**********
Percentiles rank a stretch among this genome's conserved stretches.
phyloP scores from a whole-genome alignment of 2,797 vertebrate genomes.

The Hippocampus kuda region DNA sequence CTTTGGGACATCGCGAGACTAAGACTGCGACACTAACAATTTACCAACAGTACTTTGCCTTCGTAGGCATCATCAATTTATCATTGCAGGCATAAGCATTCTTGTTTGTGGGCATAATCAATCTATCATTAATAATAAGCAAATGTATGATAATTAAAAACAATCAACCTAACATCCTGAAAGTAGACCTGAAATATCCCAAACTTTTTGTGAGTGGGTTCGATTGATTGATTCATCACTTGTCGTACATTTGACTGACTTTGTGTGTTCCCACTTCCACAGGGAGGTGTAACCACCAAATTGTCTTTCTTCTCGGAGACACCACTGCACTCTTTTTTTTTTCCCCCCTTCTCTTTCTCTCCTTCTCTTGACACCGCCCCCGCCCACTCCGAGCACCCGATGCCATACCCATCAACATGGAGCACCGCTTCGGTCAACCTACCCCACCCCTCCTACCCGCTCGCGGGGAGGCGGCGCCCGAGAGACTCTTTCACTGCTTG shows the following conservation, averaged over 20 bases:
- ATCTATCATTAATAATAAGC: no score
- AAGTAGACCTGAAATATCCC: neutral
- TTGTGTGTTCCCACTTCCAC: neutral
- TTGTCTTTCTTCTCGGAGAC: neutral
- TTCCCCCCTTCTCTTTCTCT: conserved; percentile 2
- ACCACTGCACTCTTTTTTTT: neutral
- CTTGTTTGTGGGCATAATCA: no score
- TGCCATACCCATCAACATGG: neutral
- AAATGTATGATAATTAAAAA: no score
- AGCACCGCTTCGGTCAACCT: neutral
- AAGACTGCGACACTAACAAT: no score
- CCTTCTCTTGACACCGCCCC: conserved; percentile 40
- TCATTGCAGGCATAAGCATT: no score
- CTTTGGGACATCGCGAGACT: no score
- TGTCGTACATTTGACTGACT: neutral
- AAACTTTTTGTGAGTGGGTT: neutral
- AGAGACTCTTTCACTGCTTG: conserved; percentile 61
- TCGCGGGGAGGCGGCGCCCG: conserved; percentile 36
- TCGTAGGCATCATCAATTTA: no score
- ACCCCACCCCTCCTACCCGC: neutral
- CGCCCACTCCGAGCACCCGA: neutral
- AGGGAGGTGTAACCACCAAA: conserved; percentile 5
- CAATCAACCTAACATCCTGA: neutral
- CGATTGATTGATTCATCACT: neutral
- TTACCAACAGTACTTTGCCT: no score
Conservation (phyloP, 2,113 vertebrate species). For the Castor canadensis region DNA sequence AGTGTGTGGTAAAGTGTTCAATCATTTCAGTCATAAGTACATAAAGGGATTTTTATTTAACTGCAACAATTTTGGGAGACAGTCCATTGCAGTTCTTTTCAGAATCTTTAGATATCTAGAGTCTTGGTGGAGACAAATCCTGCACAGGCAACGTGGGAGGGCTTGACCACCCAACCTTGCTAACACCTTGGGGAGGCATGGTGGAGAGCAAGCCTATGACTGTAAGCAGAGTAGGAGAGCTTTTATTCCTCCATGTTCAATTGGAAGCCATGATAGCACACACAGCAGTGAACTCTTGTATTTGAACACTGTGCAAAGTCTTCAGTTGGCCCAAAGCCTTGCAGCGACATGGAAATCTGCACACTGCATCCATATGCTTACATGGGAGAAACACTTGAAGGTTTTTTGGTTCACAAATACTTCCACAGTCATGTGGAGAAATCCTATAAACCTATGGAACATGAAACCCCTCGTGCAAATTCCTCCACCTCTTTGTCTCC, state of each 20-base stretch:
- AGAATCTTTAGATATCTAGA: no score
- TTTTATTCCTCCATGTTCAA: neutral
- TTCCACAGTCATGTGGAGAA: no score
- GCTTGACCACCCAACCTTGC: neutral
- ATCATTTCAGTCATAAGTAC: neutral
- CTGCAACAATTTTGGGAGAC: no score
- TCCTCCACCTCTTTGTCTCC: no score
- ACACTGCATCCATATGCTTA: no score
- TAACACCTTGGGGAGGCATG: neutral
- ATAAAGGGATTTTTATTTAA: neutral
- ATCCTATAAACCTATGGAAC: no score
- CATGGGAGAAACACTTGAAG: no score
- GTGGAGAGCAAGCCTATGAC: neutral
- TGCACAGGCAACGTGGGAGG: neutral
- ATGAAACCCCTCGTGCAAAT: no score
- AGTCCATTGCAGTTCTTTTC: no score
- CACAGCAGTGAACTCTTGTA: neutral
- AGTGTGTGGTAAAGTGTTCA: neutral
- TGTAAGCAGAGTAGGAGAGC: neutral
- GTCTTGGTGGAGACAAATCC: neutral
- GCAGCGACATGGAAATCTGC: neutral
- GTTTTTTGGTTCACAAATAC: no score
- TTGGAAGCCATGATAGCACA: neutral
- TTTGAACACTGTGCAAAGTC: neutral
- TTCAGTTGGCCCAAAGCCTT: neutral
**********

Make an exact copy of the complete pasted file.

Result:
Percentiles rank a stretch among this genome's conserved stretches.
phyloP scores from a whole-genome alignment of 2,797 vertebrate genomes.

The Hippocampus kuda region DNA sequence CTTTGGGACATCGCGAGACTAAGACTGCGACACTAACAATTTACCAACAGTACTTTGCCTTCGTAGGCATCATCAATTTATCATTGCAGGCATAAGCATTCTTGTTTGTGGGCATAATCAATCTATCATTAATAATAAGCAAATGTATGATAATTAAAAACAATCAACCTAACATCCTGAAAGTAGACCTGAAATATCCCAAACTTTTTGTGAGTGGGTTCGATTGATTGATTCATCACTTGTCGTACATTTGACTGACTTTGTGTGTTCCCACTTCCACAGGGAGGTGTAACCACCAAATTGTCTTTCTTCTCGGAGACACCACTGCACTCTTTTTTTTTTCCCCCCTTCTCTTTCTCTCCTTCTCTTGACACCGCCCCCGCCCACTCCGAGCACCCGATGCCATACCCATCAACATGGAGCACCGCTTCGGTCAACCTACCCCACCCCTCCTACCCGCTCGCGGGGAGGCGGCGCCCGAGAGACTCTTTCACTGCTTG shows the following conservation, averaged over 20 bases:
- ATCTATCATTAATAATAAGC: no score
- AAGTAGACCTGAAATATCCC: neutral
- TTGTGTGTTCCCACTTCCAC: neutral
- TTGTCTTTCTTCTCGGAGAC: neutral
- TTCCCCCCTTCTCTTTCTCT: conserved; percentile 2
- ACCACTGCACTCTTTTTTTT: neutral
- CTTGTTTGTGGGCATAATCA: no score
- TGCCATACCCATCAACATGG: neutral
- AAATGTATGATAATTAAAAA: no score
- AGCACCGCTTCGGTCAACCT: neutral
- AAGACTGCGACACTAACAAT: no score
- CCTTCTCTTGACACCGCCCC: conserved; percentile 40
- TCATTGCAGGCATAAGCATT: no score
- CTTTGGGACATCGCGAGACT: no score
- TGTCGTACATTTGACTGACT: neutral
- AAACTTTTTGTGAGTGGGTT: neutral
- AGAGACTCTTTCACTGCTTG: conserved; percentile 61
- TCGCGGGGAGGCGGCGCCCG: conserved; percentile 36
- TCGTAGGCATCATCAATTTA: no score
- ACCCCACCCCTCCTACCCGC: neutral
- CGCCCACTCCGAGCACCCGA: neutral
- AGGGAGGTGTAACCACCAAA: conserved; percentile 5
- CAATCAACCTAACATCCTGA: neutral
- CGATTGATTGATTCATCACT: neutral
- TTACCAACAGTACTTTGCCT: no score
Conservation (phyloP, 2,113 vertebrate species). For the Castor canadensis region DNA sequence AGTGTGTGGTAAAGTGTTCAATCATTTCAGTCATAAGTACATAAAGGGATTTTTATTTAACTGCAACAATTTTGGGAGACAGTCCATTGCAGTTCTTTTCAGAATCTTTAGATATCTAGAGTCTTGGTGGAGACAAATCCTGCACAGGCAACGTGGGAGGGCTTGACCACCCAACCTTGCTAACACCTTGGGGAGGCATGGTGGAGAGCAAGCCTATGACTGTAAGCAGAGTAGGAGAGCTTTTATTCCTCCATGTTCAATTGGAAGCCATGATAGCACACACAGCAGTGAACTCTTGTATTTGAACACTGTGCAAAGTCTTCAGTTGGCCCAAAGCCTTGCAGCGACATGGAAATCTGCACACTGCATCCATATGCTTACATGGGAGAAACACTTGAAGGTTTTTTGGTTCACAAATACTTCCACAGTCATGTGGAGAAATCCTATAAACCTATGGAACATGAAACCCCTCGTGCAAATTCCTCCACCTCTTTGTCTCC, state of each 20-base stretch:
- AGAATCTTTAGATATCTAGA: no score
- TTTTATTCCTCCATGTTCAA: neutral
- TTCCACAGTCATGTGGAGAA: no score
- GCTTGACCACCCAACCTTGC: neutral
- ATCATTTCAGTCATAAGTAC: neutral
- CTGCAACAATTTTGGGAGAC: no score
- TCCTCCACCTCTTTGTCTCC: no score
- ACACTGCATCCATATGCTTA: no score
- TAACACCTTGGGGAGGCATG: neutral
- ATAAAGGGATTTTTATTTAA: neutral
- ATCCTATAAACCTATGGAAC: no score
- CATGGGAGAAACACTTGAAG: no score
- GTGGAGAGCAAGCCTATGAC: neutral
- TGCACAGGCAACGTGGGAGG: neutral
- ATGAAACCCCTCGTGCAAAT: no score
- AGTCCATTGCAGTTCTTTTC: no score
- CACAGCAGTGAACTCTTGTA: neutral
- AGTGTGTGGTAAAGTGTTCA: neutral
- TGTAAGCAGAGTAGGAGAGC: neutral
- GTCTTGGTGGAGACAAATCC: neutral
- GCAGCGACATGGAAATCTGC: neutral
- GTTTTTTGGTTCACAAATAC: no score
- TTGGAAGCCATGATAGCACA: neutral
- TTTGAACACTGTGCAAAGTC: neutral
- TTCAGTTGGCCCAAAGCCTT: neutral